As Prof. Jesse Schell said, many studies have shown that “if you bribe someone to do something, they always come to hate that thing.” So the use of external incentives (e.g. points, badges, perks, money, etc.) will decrease a person’s intrinsic motivation and ultimately lead to the resentment of the gamified behavior (i.e. gamification backlash).
So gamification can’t possibly work over the long term. However, it doesn’t need to work long term to bring sustainable value.
So this brings up an interesting question. What happens when you gamify everything in life? Will people really do everything we want them to do? This just sounds a little too good to be true! Intuitively, it seems likely that at some point, consumers must get tired of gamification. They will probably get into a state of point/badge fatigue and start to resent any type of gamified activity. This is known as the gamification backlash.
It turns out that we don’t have to build a bullet proof gamification system. We just have to make it hard enough to game, so the cheaters don’t feel the reward is worth the effort they spent to “game the system.” I talked about two levers that you can pull to play this psychological game:
Decreasing the perceived value of the reward
And/or increasing the effort required to game the system
Today, I’d like to continue this discussion and show you practical ways to affect these two levers.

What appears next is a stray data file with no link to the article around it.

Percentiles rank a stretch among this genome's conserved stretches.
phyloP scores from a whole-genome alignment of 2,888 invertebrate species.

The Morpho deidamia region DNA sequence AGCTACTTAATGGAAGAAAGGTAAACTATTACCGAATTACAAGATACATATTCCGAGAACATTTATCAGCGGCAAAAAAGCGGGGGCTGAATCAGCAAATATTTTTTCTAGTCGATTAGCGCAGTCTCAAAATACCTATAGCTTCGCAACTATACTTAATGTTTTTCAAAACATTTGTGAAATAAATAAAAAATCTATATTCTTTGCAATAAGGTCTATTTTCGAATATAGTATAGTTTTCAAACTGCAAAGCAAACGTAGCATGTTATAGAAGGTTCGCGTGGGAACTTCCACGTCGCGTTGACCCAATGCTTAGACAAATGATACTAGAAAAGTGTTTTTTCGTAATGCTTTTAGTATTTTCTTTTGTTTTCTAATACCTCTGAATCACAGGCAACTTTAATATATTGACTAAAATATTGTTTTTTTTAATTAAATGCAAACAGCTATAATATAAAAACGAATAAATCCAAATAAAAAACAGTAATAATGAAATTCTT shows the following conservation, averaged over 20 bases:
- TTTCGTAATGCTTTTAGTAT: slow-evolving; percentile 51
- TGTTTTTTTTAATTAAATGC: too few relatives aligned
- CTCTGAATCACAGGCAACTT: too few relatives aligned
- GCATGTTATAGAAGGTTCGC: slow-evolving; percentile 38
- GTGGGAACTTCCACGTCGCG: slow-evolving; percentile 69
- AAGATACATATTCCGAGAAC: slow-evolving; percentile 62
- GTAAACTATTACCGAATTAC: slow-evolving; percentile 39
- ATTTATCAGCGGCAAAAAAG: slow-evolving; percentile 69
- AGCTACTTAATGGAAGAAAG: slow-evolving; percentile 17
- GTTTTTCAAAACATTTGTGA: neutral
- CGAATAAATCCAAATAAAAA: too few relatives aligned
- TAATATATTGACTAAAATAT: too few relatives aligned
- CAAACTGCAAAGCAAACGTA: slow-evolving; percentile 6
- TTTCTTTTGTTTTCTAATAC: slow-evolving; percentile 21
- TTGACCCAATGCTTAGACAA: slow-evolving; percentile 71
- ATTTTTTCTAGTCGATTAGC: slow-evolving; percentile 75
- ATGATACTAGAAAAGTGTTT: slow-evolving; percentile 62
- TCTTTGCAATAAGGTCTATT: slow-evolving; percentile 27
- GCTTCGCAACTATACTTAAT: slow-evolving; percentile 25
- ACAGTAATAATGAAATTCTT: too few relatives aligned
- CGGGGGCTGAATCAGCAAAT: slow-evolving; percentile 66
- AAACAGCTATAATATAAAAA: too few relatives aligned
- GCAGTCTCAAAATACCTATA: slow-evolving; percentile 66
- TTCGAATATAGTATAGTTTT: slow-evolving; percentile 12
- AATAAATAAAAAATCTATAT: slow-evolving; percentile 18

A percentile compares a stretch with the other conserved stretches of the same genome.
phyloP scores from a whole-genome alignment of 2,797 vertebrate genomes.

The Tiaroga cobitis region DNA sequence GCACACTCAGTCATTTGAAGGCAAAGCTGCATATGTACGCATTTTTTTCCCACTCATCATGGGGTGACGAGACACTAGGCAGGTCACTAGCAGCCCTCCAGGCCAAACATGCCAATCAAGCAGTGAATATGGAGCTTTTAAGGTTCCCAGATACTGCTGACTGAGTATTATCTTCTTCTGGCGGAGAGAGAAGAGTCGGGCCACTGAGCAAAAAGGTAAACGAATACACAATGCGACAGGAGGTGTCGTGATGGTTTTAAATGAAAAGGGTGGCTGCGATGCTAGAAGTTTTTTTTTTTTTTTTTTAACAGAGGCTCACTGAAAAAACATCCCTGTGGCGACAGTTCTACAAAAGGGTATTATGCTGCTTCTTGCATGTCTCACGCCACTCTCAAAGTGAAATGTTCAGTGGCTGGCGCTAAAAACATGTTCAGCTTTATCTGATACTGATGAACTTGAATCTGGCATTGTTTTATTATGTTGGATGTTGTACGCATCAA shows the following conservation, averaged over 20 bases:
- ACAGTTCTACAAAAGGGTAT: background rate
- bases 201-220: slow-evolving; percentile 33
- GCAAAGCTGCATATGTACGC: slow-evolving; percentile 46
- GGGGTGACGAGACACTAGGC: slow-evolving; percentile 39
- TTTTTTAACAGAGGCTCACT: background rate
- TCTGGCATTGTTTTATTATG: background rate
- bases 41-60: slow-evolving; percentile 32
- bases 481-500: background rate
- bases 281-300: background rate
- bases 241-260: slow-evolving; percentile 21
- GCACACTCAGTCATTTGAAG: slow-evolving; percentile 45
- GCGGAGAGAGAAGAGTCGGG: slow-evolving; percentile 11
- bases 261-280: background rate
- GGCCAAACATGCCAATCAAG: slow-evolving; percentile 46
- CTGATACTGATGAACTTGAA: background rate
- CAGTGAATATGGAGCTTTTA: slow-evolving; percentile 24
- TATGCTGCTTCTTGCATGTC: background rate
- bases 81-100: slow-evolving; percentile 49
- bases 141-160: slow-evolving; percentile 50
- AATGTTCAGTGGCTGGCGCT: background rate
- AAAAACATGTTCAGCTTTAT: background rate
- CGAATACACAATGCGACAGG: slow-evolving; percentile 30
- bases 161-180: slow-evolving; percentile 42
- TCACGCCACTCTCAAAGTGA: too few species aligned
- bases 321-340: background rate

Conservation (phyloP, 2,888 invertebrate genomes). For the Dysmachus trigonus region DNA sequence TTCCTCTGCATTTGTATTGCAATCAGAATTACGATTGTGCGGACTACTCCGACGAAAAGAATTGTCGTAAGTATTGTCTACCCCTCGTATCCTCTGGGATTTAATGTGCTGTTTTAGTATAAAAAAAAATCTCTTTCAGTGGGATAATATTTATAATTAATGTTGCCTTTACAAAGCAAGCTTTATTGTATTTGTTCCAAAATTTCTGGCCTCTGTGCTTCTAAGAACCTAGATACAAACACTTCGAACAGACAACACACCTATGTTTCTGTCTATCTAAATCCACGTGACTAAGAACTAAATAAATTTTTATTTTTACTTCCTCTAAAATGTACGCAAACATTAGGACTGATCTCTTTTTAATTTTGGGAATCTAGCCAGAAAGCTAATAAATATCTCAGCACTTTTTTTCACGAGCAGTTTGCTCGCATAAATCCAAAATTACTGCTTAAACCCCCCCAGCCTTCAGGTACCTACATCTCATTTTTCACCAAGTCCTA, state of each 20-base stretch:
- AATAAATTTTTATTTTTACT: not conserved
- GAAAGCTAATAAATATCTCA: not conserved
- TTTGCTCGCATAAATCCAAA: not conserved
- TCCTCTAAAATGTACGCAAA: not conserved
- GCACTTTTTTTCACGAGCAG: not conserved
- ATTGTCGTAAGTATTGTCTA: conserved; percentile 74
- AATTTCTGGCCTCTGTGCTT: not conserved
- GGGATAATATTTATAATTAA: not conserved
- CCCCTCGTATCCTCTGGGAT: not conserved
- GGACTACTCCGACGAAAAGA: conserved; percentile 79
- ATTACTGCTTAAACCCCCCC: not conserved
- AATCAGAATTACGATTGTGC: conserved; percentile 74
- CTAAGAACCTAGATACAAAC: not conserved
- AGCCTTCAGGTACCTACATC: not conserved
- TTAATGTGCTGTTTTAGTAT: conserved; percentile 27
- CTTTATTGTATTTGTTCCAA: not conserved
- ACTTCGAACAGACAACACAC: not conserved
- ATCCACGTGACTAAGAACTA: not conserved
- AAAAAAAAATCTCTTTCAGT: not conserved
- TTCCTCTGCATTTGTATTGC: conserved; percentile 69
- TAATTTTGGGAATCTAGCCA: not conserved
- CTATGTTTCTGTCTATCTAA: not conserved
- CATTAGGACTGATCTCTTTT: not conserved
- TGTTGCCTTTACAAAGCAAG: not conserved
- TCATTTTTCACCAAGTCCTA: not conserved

The recent business success of social games has put the spotlight firmly on this subject. The hype often blinds people from the fact that gamification is in reality very hard to get right. Behind every successful gamification effort, there are probably hundreds that fail. In fact, if we view our lives in the context of a big game, then school and work are great examples of failed gamification that produced many bored students and dispassionate employees. Today, I’d like to talk about an unintended side effect of gamification that could undermine its success.
Q5: How is gamification being applied beyond the business world to address societal and public policy challenges?
Q6: What is one thing we should be asking here about gamification? What do we already know, and how could we get better answers? What we need to know: open research questions, and challenges going forward.
In my previous gamification post, I showed you one way in which you can gamify enterprise software to drive adoption. However, gamification can be applied to many aspects of our lives: health/fitness, good will/volunteerism, education, work, and solving some of the most challenging problem facing our society today. So, I’d like to apply the framework we’ve learned to analyze three gamification strategies that have been implemented in different areas of our lives. Some of these are successful, yet some are doom to fail, and I’ll attempt to explain why.
While I am still quite new to the CRM and social CRM space, I have learned, through interactions with my CRM friends, that one of the many challenges facing Social CRM will be adoption. In fact, traditional enterprise software (e.g. sales force automation) often experiences a very steep learning curve and is not well adopted within the enterprise. Even if it is adopted, people often hate to use it. Employees only use it because their job requires it. On the contrary, people love to play video games. They would even pay money to play. Yet, a video game is just another piece of software.
What is it about video games that make them so desirable and addictive? I covered the answers to this question in the early articles of this mini-series.